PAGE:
Recently, a friend of mine and I were discussing a nugget he’d heard from a mutual mentor of ours: when a thing recurs once in a piece of art, it’s a repetition – an echo, affirmation, or simultaneous point A and B carving a circle in a flat plane, among plenty of like devices. When a thing recurs twice or more times, however, it forms a pattern, and should be considered a system of its own alongside the systemic or fractal machines in art, geometry, and in the world – especially nature – that possess, generate, or inspire meaning through the enactment of that pattern. Nobody who has even seen the Merriweather Post Pavilion cover art would raise an eyebrow at the notion that Animal Collective is interested in patterns, and it’s valuable to keep that fascination in mind when spelunking the mammoth, complicated musical dialogues that become the awesome Centipede Hz, an album as much in conversation with broadcasting as a communicative action as it is the condition of being alive in 2012.
Broadcasting serves as an interesting lens for both the album’s biography and its thematic style. The band streamed the whole thing before its release as a part of an online radio show, and then put it up on their website accompanied by visuals by Abby Portner, Avey Tare’s sister, taking the opportunity to be the ones delivering the album to eager listeners early, walking a line between the traditional and contemporary idea of what an album’s release is. In an age where just about everything leaks, it’s a happy compromise. Animal Collective’s material has often engaged memory and placement in time, and here the “I like turtles” YouTube sample on “Monkey Riches” and the insectoid radio re-tunings between tracks posit that this artifact, Centipede Hz, exists in the context of all different modes of media and media broadcasting, and is informed by the band’s collective conscious and subconscious memory of them – all those replays of “Love Me Do” heard from the back seat of a blue Camino.
Album-opener “Moonjock” addresses memory more concretely, and from the opening globs of electric guitar, it’s clear what having Deakin back in the band means. Like on Strawberry Jam, the majority of the album’s vocals are Avey’s, but Panda Bear’s no slouch on either backups or the radical high-point “New Town Burnout.” There are also Deakin songs, and Geologist’s fingerprints are all over, notably on “Rosie Oh,” a Beatles-y tune that sounds like it’s being played in the Museum of Jurassic Technology by a gang of squeaky-toys.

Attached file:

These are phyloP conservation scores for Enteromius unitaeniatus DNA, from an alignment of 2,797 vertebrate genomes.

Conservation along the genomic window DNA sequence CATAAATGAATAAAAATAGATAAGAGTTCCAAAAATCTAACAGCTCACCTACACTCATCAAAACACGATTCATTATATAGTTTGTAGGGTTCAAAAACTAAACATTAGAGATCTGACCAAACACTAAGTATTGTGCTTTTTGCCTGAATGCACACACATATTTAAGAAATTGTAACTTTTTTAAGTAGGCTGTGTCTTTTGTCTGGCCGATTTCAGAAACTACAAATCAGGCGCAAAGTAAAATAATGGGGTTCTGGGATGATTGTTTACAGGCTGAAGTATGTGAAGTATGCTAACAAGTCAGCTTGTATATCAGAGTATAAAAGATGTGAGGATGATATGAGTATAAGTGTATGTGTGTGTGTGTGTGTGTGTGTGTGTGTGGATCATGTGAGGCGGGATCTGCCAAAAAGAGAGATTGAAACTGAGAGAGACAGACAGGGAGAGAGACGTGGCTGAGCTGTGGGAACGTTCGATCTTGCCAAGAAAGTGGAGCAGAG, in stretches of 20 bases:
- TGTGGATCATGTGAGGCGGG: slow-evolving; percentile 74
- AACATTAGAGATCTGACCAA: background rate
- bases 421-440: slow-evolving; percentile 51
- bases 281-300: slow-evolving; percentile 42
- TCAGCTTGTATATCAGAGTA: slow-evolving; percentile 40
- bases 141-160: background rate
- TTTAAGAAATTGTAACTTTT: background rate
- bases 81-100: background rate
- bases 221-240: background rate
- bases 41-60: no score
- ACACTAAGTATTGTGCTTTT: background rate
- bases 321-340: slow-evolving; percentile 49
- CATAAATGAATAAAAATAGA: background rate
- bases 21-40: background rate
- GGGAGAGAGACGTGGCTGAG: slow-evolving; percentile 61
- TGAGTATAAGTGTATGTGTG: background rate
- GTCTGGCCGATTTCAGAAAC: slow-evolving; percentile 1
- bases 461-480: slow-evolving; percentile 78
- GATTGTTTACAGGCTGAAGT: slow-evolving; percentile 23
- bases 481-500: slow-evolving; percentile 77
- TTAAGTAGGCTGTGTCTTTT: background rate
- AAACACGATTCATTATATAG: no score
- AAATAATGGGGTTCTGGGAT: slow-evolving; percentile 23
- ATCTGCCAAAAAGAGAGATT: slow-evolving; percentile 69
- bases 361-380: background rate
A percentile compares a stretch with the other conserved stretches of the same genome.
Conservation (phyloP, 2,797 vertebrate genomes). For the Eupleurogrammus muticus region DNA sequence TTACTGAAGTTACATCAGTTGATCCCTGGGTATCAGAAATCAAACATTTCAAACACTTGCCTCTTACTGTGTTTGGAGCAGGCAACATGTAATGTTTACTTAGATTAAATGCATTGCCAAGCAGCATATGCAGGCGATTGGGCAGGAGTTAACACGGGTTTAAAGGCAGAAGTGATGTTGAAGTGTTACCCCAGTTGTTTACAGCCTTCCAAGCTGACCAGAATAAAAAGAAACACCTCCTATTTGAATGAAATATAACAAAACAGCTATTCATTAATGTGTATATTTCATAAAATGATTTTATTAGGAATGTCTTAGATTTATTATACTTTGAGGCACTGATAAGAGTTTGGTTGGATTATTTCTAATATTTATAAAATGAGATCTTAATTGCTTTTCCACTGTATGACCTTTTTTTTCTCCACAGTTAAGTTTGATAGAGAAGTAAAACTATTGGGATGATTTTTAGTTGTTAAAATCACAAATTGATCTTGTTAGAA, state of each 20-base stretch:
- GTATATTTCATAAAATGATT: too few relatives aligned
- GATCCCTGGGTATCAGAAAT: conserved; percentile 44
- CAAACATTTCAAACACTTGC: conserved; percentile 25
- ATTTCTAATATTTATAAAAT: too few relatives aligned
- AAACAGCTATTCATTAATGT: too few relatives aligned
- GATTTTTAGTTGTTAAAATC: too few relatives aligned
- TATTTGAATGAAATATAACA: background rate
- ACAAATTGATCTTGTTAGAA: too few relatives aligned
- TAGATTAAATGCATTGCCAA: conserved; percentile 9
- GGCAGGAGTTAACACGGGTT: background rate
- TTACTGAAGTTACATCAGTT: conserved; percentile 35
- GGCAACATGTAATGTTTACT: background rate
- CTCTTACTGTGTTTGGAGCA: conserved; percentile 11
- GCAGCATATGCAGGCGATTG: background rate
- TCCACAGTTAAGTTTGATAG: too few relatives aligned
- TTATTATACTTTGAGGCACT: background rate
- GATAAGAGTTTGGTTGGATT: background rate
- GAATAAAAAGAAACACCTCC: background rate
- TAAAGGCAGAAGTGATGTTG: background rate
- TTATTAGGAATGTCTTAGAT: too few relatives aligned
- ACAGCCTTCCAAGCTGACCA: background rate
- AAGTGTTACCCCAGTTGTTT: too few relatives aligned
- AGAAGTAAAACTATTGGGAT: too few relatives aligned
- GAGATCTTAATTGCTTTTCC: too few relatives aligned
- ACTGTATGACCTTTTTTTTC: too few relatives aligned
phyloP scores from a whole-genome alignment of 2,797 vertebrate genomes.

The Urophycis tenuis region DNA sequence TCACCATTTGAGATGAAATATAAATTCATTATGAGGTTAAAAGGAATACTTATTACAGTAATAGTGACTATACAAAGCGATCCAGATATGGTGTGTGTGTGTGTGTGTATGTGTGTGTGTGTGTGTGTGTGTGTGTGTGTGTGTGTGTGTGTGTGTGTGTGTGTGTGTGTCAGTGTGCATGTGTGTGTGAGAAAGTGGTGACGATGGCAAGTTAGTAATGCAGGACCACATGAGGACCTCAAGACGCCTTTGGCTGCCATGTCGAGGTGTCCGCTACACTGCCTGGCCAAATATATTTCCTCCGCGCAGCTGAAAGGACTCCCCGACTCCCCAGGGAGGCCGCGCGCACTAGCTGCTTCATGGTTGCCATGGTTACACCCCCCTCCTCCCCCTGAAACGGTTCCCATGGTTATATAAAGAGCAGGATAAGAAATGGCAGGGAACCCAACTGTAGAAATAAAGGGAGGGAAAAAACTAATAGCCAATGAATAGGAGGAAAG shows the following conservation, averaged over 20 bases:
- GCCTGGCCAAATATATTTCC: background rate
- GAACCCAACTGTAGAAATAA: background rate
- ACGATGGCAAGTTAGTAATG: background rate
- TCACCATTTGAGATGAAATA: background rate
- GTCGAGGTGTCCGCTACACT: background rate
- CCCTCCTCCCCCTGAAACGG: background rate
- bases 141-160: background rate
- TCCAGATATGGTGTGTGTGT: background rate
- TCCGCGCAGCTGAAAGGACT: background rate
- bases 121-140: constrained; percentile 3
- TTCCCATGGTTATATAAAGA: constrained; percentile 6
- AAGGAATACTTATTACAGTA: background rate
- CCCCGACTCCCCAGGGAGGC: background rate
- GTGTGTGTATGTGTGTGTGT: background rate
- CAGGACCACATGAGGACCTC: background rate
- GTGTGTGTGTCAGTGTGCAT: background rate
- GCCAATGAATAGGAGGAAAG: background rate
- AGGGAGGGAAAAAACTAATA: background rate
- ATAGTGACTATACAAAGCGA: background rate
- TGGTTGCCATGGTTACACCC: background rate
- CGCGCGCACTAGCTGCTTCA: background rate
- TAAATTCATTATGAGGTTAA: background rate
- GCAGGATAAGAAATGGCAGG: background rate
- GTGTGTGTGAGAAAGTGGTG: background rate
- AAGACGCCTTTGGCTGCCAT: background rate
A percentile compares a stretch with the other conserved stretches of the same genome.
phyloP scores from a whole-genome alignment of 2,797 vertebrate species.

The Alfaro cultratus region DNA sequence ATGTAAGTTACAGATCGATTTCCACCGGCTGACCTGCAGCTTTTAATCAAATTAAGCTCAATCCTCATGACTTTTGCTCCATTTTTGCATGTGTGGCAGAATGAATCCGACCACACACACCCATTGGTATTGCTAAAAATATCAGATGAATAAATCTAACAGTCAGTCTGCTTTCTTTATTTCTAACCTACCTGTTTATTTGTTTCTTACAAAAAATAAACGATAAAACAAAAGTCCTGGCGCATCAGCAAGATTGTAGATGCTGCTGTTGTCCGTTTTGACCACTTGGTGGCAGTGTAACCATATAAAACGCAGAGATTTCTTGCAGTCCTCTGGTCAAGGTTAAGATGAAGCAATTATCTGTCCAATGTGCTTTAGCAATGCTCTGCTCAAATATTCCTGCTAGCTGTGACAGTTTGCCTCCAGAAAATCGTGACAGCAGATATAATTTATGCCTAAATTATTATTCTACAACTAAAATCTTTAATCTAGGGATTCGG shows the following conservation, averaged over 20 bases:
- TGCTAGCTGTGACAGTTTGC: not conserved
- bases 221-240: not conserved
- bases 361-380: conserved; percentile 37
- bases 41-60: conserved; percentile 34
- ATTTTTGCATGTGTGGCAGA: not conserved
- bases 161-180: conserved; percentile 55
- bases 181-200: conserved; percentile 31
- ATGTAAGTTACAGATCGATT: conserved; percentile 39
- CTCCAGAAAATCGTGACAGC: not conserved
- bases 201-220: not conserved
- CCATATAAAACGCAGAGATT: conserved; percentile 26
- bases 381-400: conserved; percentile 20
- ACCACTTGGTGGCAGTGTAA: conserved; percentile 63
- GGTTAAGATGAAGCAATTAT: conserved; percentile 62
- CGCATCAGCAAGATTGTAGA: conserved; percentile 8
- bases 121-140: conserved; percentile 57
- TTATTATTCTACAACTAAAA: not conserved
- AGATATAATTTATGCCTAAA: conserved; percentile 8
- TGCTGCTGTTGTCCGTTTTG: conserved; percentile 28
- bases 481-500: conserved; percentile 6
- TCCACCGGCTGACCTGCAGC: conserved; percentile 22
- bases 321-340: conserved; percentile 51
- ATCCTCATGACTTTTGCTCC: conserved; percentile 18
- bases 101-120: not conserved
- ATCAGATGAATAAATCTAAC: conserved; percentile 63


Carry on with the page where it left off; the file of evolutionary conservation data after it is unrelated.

It’s sometimes difficult, considering the size of the audience the band has amassed, to remember that they have a significant and varied tradition of challenging listeners, even on Merriweather, whose polychromatic eddies were tough on some Animal Collective lifers. Centipede Hz is dense and unforgivingly full-throttle – you’ll find no “Loch Raven” or even “Chores” here – and home to some of the band’s best and most involved lyrics to date.
In its lyrics are some of the album’s more spectacular challenges – mazes, misdirections, minotaurs – and rewards. On “Applesauce” Avey Tare stretches a fruit metaphor beyond what it can reasonably be stretched to, unpacking the song into the question: is this an Avey sex song, or isn’t it? The ambiguity is a smokescreen for its reveal “I’m losing things so fast!” which shakes the whole song to a new register, and introduces the deeply sad image of Avey’s imagined child – fatherhood feeling at once so close and so far away.
Panda Bear captains “New Town Burnout,” a huge-sounding song that is affecting on a visceral level, bombast countering a sobering meditation – standout evidence of one thing the album compiles to: a litany of variations on frailty in the face of the brain’s constant transmission. Panda’s voice is overcome by ghastly choir arpeggios and what sounds like a machete bowing a violin made of lightning. “Monkey Riches,” a barbed confession, continues the theme further. Here Avey Tare is the “cerebral spouse,” preoccupied by stasis, aging, mortality, financial responsibility, and what it means to be at once a musician and an adult in a loving relationship. He tears the wall between us down – “It makes me wonder how I even wrote this song” – and the effect is kind of repulsive, but that repulsion is the tension of the track and of the situation Avey’s speaking to.
Rounding out the journey, Centipede Hz‘s closer, “Amanita,” is a gem. Guitars and bleepy sounds chirp and swirl while Avey sings about stories, fantasies, and imagination. He asks himself what’s next and responds that he’s going to:
“Go into the forest
Until I can’t remember my name
I’m gonna come back and things will be different
I’m gonna bring back some stories and games”
This closing, which repeats in a delightful whirlwind of guitar, chomping sounds, and trash-can bashes before revealing a faint, aching string part running beneath, is Animal Collective’s strongest closing since Spirit They’re Gone, Spirit They’ve Vanished. The forest has always been a primal element in Animal Collective’s universe, as has the naming of things, emphasizing these sentiments just before the transmission cuts out feels like a wink and a promise – an incredible prize that only reinforces the gravity of the exploration and the sum of what is experienced having happened to tune in.